In Exercises, Olympic Lifts

December 05, 2008

PDF Article

Coach Bill Starr is a legend in the strength and conditioning world. He was a world-class competitor himself, and has been a renowned coach for nearly four decades.

Over the last decade, I’ve noticed that most athletes in the weight room are emphasizing static back exercises like deadlifts, bent-over rows, good mornings, and various machine pulls rather than dynamic, explosive exercises such as power cleans, power snatches, snatch and clean high-pulls, and full cleans and snatches. That’s too bad, as the latter are far more useful for athletics and life. While static strength exercises are good, explosive exercises beat them every time for building strength, speed, balance, and coordination.
Here’s why: when an exercise is done in an explosive manner, the muscles and attachments are worked in an entirely different way than during static movements. The quicker, more synchronized motions required in these exercises forces the nervous system to be involved to a much higher degree. This not only produces greater strength gains, but helps improve other athletic attributes, such as foot speed, timing, balance, and coordination, which are easily carried over to any other athletic endeavor.

Download

Comment

6 Comments on “The Power of Dynamic Pulling Exercises”

1

wrote …

"I know this is possible since I learned how to
do not only the power clean and power snatch along
with the high-pulls, on my own, but also the Olympic
lifts (snatch and clean and jerk). I did this by studying
sequence photos in magazines and practicing what I
saw until the movement felt right. (Editor’s note: See
“Exercises and Demos” on the CrossFit website.) So
while a knowledgeable coach is certainly valuable, it’s
not an absolute necessity"

- i can attest to that myself, from watching a lot of vids and reading a lot of articles from crossfit and catalyst athletics, i have been able to develop passable form in the olympic lifts. watching youtube vids of oly lifts too! I'm very grateful for crossfit and related sites for their dissemnination of valuable training knowledge that was previously limited to exclusivel to elite athletes in their specific sports (powerlifting and gymnastics as well).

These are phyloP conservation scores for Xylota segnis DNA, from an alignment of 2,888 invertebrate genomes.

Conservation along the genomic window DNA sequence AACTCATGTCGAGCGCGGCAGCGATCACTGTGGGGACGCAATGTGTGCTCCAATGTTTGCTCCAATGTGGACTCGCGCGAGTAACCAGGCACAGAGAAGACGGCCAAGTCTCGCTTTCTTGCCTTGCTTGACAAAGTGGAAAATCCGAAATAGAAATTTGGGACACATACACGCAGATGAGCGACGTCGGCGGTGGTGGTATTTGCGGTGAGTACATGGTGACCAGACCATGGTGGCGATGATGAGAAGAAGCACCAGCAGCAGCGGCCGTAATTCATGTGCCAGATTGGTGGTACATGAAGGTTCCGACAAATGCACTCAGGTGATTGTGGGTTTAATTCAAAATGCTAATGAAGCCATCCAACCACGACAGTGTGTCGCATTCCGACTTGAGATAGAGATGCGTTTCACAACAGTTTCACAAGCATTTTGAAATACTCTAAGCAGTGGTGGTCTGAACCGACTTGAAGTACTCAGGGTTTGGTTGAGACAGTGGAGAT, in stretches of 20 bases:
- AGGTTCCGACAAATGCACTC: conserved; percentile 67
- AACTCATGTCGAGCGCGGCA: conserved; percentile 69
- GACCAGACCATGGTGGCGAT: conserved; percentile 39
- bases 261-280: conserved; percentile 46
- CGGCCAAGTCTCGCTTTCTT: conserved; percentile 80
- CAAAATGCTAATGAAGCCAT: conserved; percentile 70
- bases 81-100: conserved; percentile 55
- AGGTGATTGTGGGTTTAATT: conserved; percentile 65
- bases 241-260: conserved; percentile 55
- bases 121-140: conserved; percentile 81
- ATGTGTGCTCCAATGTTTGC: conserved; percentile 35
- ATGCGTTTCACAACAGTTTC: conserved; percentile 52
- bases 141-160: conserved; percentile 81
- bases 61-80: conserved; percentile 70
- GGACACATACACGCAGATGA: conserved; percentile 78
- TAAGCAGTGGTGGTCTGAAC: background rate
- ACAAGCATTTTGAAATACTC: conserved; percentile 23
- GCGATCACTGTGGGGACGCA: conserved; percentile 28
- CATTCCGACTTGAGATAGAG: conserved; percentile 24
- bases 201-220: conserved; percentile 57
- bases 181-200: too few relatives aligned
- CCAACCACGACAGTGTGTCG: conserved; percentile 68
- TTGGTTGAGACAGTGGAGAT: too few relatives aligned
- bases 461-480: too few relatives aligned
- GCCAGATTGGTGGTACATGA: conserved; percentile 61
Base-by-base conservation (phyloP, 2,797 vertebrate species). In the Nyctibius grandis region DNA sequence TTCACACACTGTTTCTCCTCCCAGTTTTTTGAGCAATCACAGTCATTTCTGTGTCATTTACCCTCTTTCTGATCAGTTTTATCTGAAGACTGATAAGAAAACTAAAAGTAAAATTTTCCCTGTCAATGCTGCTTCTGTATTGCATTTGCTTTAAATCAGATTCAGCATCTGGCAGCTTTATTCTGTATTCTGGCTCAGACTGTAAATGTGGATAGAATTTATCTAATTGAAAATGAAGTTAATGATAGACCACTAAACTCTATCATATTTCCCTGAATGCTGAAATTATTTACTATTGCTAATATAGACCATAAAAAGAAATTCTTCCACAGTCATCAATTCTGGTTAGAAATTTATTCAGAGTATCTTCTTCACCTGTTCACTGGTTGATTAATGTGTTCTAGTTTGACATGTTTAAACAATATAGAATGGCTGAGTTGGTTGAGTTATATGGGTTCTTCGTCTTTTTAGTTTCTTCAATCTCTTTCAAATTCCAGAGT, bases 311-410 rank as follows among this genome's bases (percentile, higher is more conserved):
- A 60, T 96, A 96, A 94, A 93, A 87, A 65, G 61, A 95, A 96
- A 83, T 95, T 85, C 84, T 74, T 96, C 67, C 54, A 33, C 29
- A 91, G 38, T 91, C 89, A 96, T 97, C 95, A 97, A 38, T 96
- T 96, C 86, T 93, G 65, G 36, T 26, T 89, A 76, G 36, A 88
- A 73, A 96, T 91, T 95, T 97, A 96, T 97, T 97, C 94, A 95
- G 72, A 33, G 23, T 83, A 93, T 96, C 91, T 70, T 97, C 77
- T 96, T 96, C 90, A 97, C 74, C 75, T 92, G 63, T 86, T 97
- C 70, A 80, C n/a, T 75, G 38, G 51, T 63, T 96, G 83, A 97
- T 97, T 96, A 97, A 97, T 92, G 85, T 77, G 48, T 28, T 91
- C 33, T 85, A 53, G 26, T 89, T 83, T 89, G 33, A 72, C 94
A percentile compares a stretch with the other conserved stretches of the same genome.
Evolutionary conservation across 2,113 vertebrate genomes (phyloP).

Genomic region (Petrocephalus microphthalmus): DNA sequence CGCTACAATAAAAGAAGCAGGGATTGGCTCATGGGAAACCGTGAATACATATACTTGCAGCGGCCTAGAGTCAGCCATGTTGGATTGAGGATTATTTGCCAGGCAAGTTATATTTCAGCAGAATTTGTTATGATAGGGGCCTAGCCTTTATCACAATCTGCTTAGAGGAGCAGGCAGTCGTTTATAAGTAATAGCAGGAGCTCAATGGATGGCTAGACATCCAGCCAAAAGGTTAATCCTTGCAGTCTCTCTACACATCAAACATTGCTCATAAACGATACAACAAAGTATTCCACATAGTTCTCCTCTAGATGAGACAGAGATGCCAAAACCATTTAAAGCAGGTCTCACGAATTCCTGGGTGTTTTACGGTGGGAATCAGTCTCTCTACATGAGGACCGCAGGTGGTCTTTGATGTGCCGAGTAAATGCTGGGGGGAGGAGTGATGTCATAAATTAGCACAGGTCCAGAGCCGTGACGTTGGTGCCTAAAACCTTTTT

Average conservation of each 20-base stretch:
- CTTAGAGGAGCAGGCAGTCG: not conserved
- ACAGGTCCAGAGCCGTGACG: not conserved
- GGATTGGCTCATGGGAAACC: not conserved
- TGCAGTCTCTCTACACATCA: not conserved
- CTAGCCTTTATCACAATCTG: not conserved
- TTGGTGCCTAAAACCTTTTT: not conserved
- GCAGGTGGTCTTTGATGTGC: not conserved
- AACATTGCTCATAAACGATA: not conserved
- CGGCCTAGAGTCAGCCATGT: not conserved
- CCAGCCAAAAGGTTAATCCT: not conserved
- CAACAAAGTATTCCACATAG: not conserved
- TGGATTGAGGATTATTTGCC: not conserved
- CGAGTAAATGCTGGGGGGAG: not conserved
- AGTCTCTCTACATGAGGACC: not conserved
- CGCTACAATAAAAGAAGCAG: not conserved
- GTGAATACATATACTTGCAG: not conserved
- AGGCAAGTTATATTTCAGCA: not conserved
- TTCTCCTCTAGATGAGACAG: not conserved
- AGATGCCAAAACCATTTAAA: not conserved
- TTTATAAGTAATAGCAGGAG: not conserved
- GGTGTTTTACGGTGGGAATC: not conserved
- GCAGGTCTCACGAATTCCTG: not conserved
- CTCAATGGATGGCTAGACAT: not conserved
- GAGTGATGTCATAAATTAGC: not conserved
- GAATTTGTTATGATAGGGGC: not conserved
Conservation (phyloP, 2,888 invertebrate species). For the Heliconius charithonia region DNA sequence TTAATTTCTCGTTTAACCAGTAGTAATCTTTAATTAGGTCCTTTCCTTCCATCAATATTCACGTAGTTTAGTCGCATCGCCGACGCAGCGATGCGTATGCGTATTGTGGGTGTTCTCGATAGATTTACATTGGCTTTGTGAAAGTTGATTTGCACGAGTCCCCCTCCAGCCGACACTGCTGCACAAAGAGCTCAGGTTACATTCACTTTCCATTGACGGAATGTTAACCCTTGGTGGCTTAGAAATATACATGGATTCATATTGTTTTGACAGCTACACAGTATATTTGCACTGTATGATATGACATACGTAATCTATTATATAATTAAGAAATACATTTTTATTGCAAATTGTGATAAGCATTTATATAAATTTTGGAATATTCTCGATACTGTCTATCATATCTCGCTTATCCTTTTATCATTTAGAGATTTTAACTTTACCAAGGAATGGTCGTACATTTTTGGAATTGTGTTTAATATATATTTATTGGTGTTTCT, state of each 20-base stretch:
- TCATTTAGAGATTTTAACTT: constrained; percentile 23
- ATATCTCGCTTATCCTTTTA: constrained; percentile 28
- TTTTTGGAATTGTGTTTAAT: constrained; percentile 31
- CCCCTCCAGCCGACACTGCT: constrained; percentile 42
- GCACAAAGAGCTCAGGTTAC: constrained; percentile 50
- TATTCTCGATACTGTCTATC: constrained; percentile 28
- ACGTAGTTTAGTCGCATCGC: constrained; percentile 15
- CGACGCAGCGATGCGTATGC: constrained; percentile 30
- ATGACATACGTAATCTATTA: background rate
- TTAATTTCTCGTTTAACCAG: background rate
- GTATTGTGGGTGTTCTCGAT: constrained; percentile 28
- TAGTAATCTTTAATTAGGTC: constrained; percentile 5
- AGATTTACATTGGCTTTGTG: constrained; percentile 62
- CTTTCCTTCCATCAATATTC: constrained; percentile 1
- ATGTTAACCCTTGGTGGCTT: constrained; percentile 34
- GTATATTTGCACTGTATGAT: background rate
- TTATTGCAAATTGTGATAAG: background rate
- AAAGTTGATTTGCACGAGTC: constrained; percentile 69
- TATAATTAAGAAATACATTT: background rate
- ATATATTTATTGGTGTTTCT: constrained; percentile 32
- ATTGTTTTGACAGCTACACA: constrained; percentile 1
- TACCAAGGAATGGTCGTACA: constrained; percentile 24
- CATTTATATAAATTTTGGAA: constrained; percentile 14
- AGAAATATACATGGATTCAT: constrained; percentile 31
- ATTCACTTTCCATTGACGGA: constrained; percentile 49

i remember when i first attempted a power clean of a 135 lbs bar prob less than a year ago - it felt like the hardest thing in the world. at the time i didn't know, but i had a muted hip and a lousy rack due to lack of elbow and wrist flexibility. i can now C&J ~200lbs, power clean or squat clean. i've only seen two people at the university gym C&J more than me, and they both weigh about 30-40lbs heavier than me (i'm a skinny 160lbs at 5'11'', 145lbs as a freshman). i haven't done a lot of snatch work - the WODs don't have a lot of snatching, but i recently worked up to a 1 rep max of about 150 lbs.

2

wrote …

Thank you, Mr Starr, for an informative article and the awesome coaching advice.

3

wrote …

I cannot say enough about the value of information of this caliber. We are truly fortunate to have this level of advice and coaching so readily available to us from so many truly knowledgeable sources within this community. I thank you, Bill, and all of the other athletes and coaches that give so much to us!

4

wrote …

Good article, thanks for some nice pointers.
Now, I just need to find a gym that allows me to drop a weight :(

5

wrote …

I have been trying to focus on the Oly lifts at least one training day a week and have found them to be very challenging and very rewarding. I too workout alone on these days and it can be somewhat intimidating trying the full C&J and Snatches without anyone with experience around to help correct mistakes. Despite that, I love these lits and look forward to these days on the platform.
This is a great article.

6

wrote …

Good article, and timely...I was trying to teach an athlete the high pull today. It just seemed to not work or look right. It was good to see it is a next level movement, or one that can be more difficult than the C&J and Snatch.

I did have one question about the quote below:
"(The only exceptions are those who are unable to rack
the bar on their collarbones properly due to a lack of
shoulder flexibility or an injury. In those cases, I use a
substitute exercise that is equally as explosive. I’ll get
to that later.)"
Did I miss that substitute exercise, or is that coming in a later article?

That aside, I might have my athletes read this article to help clear some things up. Thank you.

Leave a comment

Comments (You may use HTML tags for style)